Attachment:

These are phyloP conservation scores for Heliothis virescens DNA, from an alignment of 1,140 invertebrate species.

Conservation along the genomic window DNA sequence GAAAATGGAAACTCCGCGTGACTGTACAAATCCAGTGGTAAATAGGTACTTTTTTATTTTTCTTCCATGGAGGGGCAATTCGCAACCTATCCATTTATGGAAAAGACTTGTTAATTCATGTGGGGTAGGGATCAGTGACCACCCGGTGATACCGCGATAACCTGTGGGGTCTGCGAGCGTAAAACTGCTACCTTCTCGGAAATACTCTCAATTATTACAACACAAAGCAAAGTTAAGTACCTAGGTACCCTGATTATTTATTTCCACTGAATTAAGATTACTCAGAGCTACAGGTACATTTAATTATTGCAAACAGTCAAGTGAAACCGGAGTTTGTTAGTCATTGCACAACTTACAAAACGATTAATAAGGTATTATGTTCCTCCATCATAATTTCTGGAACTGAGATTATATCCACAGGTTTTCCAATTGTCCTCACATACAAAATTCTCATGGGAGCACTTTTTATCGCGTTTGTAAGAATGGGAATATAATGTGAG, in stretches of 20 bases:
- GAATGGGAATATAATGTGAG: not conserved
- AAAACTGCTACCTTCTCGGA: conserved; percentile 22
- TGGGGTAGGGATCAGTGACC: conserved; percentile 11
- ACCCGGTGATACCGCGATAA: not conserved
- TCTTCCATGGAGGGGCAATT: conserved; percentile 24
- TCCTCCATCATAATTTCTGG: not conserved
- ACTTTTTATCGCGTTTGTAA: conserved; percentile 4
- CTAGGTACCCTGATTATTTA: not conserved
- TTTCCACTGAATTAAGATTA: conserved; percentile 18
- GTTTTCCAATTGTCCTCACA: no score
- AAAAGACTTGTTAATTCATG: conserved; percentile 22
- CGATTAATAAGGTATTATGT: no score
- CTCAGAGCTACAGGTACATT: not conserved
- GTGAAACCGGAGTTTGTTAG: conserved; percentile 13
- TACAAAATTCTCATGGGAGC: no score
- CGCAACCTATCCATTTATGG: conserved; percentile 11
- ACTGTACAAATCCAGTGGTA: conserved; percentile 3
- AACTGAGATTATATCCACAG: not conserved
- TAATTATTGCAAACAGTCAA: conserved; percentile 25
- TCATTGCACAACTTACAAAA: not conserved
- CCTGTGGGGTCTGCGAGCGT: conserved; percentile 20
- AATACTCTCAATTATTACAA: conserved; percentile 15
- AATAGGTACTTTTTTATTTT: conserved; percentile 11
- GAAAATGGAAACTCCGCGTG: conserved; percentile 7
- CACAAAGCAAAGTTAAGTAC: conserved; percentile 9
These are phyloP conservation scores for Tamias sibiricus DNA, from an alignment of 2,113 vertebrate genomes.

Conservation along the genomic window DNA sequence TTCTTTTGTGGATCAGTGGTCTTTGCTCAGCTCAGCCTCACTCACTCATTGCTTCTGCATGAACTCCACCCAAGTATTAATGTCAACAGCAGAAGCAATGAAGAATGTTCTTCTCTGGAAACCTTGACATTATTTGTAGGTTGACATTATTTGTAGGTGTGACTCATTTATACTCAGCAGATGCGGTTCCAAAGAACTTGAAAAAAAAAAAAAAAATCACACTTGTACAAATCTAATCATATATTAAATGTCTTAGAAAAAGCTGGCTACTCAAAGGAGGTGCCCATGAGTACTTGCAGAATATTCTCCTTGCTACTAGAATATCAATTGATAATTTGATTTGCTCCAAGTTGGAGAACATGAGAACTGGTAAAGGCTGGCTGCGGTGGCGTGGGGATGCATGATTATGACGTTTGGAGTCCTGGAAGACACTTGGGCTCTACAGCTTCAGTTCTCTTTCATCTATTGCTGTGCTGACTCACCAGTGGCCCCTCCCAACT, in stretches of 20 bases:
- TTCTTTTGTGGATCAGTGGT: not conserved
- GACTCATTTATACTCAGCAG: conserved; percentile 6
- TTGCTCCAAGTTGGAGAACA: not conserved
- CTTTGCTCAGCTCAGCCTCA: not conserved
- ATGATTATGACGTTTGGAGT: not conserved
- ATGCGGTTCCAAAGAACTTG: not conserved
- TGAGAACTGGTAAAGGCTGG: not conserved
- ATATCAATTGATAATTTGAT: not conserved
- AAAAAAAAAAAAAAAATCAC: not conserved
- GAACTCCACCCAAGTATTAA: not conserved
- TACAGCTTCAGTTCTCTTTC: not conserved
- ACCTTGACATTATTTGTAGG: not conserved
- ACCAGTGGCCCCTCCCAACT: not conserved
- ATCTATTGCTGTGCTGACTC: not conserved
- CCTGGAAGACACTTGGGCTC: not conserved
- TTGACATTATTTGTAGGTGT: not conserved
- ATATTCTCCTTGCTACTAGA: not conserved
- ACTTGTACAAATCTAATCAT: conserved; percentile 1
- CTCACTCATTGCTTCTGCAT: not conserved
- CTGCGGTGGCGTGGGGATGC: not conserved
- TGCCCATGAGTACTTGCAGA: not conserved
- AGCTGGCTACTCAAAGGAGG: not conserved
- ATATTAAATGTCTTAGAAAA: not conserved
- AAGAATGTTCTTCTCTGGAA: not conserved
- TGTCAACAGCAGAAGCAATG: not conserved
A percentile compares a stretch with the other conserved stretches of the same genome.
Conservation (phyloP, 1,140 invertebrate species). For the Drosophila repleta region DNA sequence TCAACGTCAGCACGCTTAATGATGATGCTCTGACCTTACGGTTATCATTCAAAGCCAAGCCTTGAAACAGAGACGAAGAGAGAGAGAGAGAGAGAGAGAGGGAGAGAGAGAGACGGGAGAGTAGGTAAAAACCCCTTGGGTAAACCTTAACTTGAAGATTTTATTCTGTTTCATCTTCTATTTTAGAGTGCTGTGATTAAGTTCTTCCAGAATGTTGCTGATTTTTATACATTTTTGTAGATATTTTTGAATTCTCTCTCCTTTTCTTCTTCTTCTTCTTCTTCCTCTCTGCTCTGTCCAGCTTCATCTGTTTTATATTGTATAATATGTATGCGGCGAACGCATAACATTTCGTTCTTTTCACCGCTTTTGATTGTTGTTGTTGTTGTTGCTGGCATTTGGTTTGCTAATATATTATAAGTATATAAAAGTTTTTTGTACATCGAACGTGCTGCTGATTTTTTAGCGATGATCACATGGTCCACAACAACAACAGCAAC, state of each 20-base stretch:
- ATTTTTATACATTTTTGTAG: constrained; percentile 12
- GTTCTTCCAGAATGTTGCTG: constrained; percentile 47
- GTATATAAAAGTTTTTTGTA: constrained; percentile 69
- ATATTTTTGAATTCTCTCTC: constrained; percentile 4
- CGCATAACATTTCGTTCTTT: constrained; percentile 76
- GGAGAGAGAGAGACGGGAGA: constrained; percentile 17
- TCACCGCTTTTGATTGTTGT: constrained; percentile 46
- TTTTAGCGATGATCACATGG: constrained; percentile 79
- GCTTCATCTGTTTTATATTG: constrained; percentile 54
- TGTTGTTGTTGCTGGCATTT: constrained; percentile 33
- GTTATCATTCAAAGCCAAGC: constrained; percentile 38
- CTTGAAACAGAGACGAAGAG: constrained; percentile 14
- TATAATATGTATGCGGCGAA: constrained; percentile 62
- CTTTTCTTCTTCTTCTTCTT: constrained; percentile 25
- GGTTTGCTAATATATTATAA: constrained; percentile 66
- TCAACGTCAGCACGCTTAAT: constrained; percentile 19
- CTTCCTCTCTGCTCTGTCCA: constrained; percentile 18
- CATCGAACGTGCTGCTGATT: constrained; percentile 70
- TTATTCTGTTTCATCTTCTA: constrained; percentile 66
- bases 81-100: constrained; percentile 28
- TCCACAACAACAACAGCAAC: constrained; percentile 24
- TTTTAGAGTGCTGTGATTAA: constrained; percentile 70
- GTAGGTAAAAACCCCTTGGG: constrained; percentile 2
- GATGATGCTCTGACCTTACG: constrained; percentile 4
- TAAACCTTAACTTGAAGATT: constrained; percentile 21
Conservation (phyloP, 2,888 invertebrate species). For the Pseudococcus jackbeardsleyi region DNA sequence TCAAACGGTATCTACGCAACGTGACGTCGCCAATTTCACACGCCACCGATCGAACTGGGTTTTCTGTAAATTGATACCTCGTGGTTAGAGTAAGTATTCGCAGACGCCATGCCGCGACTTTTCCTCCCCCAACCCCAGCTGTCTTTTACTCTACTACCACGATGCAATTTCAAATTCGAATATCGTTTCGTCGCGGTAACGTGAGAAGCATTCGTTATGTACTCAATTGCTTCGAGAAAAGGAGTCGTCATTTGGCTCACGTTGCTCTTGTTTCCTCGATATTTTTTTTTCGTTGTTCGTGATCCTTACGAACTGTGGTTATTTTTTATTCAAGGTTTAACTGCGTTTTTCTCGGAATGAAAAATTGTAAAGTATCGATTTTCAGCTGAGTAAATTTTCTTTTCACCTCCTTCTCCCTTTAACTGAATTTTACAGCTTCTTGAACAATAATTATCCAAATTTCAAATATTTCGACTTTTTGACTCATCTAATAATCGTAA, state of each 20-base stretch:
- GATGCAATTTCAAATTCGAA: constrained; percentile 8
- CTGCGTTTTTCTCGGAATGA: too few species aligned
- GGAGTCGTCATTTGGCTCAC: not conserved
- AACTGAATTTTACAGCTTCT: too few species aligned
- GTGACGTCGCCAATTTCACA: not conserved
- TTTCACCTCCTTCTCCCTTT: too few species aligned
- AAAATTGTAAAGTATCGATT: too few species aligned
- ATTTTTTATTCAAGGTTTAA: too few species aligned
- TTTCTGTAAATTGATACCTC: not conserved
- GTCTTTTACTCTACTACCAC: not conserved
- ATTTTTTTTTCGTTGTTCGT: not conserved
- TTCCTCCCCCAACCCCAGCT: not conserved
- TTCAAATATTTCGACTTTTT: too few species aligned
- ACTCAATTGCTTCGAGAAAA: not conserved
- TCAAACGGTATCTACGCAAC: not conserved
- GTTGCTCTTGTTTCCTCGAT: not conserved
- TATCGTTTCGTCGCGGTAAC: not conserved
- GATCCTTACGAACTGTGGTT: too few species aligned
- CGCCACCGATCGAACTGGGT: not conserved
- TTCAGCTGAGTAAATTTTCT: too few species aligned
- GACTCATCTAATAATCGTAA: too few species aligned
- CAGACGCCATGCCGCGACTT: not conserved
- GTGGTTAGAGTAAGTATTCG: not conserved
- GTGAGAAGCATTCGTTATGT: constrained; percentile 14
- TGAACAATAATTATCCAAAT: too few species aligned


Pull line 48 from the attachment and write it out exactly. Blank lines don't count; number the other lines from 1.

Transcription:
- CTCACTCATTGCTTCTGCAT: not conserved